Domestic violence victim self-representation doubles after legal aid cut

Domestic violence victims in their thousands are having to represent themselves in family courts, as government data have revealed the number without lawyers to have doubled in the last five years.

The Ministry of Justice showed that 3,234 victims had received no legal representation in at least one of their hearings.

Gloria de Piero, the shadow justice minister said “these figures show the shocking effect of the government’s cavalier to legal aid…”

“Thousands of victims of domestic violence are being forced to represent themselves in court against their abuser to seek protection for themselves and their children.”

Refuge, a charity that helps women who suffer from domestic violence, said increasing numbers of them had no option but to face their abusive ex-partners in the courts.

Sandra Horley, the chief executive of Refuge, said legal aid cuts “have had an enormous impact on women escaping domestic violence”.

Late last year, the MoJ scrapped heavily criticised restrictions on the access to legal aid for victims of domestic violence, hence limiting the categories of acceptable evidence, and claimed that aid would only be given where abuse could be shown to have taken place in the previous five years.

An MoJ spokesman said: “It has long been the case that some people represent themselves in the family court, but we want to increase the support available to them.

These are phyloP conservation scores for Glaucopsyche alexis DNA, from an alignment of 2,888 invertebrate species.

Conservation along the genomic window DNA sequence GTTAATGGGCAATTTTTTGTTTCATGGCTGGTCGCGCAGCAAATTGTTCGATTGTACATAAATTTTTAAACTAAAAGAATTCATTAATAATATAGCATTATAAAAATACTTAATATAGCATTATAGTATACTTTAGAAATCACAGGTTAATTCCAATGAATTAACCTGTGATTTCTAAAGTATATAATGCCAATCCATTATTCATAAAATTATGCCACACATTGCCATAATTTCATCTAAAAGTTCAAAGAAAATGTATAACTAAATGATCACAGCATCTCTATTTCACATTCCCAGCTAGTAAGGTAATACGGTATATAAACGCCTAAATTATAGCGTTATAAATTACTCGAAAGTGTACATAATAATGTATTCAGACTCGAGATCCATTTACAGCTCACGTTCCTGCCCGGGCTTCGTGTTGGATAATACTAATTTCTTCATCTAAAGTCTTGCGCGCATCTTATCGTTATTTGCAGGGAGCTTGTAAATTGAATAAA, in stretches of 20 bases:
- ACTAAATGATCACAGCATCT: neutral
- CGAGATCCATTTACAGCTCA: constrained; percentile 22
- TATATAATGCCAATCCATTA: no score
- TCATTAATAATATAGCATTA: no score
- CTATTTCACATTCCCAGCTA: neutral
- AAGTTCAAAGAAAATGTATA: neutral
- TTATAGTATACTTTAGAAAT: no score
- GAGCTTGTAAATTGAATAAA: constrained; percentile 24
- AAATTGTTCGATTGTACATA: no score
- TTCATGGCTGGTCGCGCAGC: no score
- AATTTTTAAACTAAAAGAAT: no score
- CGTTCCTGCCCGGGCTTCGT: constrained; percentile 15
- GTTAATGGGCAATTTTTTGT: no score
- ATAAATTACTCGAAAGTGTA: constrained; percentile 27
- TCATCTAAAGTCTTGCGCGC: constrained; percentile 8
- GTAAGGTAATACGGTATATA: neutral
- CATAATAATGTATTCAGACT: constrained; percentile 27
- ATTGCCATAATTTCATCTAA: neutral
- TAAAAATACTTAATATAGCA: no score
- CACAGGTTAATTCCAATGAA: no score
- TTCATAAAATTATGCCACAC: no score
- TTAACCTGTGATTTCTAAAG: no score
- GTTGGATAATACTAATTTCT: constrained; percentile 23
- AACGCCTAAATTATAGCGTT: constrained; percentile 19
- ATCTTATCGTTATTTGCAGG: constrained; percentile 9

“Since 2015, the government has invested £5m of funding to support litigants in person through a range of measures designed to provide additional information, support and guidance led by the advice, voluntary and pro bono sectors.”

The government has faced widespread criticism for making significant cuts to legal aid in 2012 in an attempt to save £450m a year as part of wider austerity measures.

Critics of the legal aid, sentencing and punishment of offenders act included judges and human rights groups, say family courts in particular are being inundate with unrepresented clients.  They also say the cuts are part of false economy, as cuts in this sector allow for spending elsewhere. 

Victims of domestic violence shouldn’t have to go through the justice system alone and without legal representation. Speak to our family solicitors today by calling 0800 157 7055, and see how we might be able to be of assistance.

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